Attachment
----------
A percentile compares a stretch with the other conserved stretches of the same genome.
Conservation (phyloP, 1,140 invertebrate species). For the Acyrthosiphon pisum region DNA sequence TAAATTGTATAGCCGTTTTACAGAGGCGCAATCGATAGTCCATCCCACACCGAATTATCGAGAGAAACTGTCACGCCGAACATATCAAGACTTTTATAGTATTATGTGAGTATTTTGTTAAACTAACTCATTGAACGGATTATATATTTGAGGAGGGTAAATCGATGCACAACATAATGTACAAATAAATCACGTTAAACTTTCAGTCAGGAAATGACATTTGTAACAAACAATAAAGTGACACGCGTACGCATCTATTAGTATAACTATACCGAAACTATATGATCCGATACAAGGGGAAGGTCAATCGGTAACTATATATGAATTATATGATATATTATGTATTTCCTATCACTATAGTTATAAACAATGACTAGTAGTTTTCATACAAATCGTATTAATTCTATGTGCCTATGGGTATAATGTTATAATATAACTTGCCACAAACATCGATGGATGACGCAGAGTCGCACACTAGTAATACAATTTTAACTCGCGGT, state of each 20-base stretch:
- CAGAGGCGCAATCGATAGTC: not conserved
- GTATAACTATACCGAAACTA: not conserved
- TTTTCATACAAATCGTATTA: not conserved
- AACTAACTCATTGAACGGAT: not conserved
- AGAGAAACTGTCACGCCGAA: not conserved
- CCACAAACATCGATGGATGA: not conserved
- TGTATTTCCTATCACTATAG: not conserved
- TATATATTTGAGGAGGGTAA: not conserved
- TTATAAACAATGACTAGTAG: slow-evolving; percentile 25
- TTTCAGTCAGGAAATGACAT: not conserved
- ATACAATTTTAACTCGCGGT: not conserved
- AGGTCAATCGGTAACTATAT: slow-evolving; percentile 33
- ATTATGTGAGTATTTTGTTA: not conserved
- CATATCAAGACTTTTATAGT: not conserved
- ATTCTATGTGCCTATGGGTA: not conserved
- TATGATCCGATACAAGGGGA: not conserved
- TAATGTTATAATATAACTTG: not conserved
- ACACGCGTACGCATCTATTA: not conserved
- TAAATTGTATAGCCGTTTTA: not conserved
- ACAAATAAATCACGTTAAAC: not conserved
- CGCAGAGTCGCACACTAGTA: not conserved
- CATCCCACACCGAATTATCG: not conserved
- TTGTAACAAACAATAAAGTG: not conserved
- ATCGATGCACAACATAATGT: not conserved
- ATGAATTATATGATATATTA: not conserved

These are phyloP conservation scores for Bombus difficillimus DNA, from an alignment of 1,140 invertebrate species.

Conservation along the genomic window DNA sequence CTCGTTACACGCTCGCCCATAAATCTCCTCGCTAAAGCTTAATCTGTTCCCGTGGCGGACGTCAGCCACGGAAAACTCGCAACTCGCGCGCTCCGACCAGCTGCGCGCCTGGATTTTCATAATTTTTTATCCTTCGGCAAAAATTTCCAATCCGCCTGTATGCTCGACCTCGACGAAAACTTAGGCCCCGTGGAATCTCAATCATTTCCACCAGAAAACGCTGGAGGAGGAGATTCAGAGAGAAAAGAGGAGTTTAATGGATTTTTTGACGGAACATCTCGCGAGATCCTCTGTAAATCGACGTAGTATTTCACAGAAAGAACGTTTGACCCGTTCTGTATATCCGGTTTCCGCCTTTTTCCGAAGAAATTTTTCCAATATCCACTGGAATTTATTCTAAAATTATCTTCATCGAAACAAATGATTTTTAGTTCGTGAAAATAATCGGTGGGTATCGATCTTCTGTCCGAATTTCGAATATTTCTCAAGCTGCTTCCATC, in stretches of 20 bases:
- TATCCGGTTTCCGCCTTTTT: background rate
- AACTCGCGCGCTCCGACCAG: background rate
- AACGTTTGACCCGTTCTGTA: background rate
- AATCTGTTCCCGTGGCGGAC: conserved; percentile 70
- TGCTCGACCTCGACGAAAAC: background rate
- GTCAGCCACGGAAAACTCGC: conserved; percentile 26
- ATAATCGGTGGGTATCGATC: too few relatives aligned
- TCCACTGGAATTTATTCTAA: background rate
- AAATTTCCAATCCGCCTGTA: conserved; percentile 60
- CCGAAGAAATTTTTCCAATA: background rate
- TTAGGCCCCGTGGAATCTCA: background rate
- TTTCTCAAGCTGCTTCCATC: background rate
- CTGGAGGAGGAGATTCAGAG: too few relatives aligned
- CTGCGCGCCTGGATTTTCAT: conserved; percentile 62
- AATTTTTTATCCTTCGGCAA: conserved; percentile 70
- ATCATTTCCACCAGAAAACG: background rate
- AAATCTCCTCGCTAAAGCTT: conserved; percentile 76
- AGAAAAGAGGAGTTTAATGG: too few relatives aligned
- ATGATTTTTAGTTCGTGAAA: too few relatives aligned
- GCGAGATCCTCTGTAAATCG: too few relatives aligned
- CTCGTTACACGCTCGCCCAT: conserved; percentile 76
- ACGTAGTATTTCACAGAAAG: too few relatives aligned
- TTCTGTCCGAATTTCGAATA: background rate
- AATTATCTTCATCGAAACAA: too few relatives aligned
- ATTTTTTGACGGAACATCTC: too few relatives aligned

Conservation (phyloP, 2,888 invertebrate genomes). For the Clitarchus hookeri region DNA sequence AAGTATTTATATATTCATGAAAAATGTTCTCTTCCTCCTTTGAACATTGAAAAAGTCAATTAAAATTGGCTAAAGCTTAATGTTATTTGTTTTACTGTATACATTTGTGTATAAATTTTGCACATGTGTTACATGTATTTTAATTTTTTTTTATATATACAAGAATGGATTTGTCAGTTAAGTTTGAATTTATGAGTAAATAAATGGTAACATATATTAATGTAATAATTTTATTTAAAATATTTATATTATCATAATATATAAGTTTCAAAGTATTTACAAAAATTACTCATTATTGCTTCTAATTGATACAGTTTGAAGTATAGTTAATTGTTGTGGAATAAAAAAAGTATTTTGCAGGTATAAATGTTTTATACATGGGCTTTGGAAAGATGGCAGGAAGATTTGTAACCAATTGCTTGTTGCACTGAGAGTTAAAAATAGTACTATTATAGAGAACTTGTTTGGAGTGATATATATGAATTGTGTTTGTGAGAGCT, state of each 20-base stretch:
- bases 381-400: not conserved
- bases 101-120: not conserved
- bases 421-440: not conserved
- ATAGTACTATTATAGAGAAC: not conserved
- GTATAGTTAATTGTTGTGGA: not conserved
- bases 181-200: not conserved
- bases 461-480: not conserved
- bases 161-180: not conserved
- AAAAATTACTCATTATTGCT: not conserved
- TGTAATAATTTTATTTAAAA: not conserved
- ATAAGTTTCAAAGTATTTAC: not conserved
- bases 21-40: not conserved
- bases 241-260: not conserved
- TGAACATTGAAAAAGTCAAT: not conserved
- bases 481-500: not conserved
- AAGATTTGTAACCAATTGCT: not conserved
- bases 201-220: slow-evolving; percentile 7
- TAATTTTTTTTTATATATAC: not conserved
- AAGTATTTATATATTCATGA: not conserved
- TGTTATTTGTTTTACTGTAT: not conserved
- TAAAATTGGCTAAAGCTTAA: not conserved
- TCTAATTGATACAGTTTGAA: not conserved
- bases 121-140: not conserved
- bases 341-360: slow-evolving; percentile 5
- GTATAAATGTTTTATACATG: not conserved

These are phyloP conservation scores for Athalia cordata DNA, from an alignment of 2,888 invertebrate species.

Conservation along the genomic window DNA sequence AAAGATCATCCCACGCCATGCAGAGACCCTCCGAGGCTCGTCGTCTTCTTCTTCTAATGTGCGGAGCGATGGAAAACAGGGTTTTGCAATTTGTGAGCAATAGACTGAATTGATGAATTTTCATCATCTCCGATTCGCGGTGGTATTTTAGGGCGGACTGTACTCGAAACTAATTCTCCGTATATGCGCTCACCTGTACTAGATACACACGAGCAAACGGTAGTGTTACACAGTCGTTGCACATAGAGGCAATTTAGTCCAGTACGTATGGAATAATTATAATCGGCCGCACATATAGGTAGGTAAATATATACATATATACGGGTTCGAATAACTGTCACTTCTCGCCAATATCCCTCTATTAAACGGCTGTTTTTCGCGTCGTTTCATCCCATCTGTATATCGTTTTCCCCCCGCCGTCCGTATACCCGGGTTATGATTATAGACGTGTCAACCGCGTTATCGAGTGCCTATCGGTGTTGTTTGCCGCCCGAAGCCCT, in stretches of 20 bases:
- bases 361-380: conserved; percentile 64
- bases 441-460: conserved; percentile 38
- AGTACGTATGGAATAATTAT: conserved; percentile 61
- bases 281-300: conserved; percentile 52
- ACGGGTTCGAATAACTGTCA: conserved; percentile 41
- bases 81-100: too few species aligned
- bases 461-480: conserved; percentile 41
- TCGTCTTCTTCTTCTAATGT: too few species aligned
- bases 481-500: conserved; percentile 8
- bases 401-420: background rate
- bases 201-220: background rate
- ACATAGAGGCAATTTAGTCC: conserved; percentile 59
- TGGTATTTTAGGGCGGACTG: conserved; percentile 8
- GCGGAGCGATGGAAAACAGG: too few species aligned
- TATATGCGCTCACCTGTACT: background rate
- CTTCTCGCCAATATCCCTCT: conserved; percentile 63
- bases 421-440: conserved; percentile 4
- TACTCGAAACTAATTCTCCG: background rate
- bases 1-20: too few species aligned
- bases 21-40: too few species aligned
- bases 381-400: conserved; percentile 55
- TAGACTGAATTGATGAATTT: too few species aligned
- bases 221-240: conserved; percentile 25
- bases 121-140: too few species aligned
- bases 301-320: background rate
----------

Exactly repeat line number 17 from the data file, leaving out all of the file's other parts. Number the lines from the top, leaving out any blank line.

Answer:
- ATTCTATGTGCCTATGGGTA: not conserved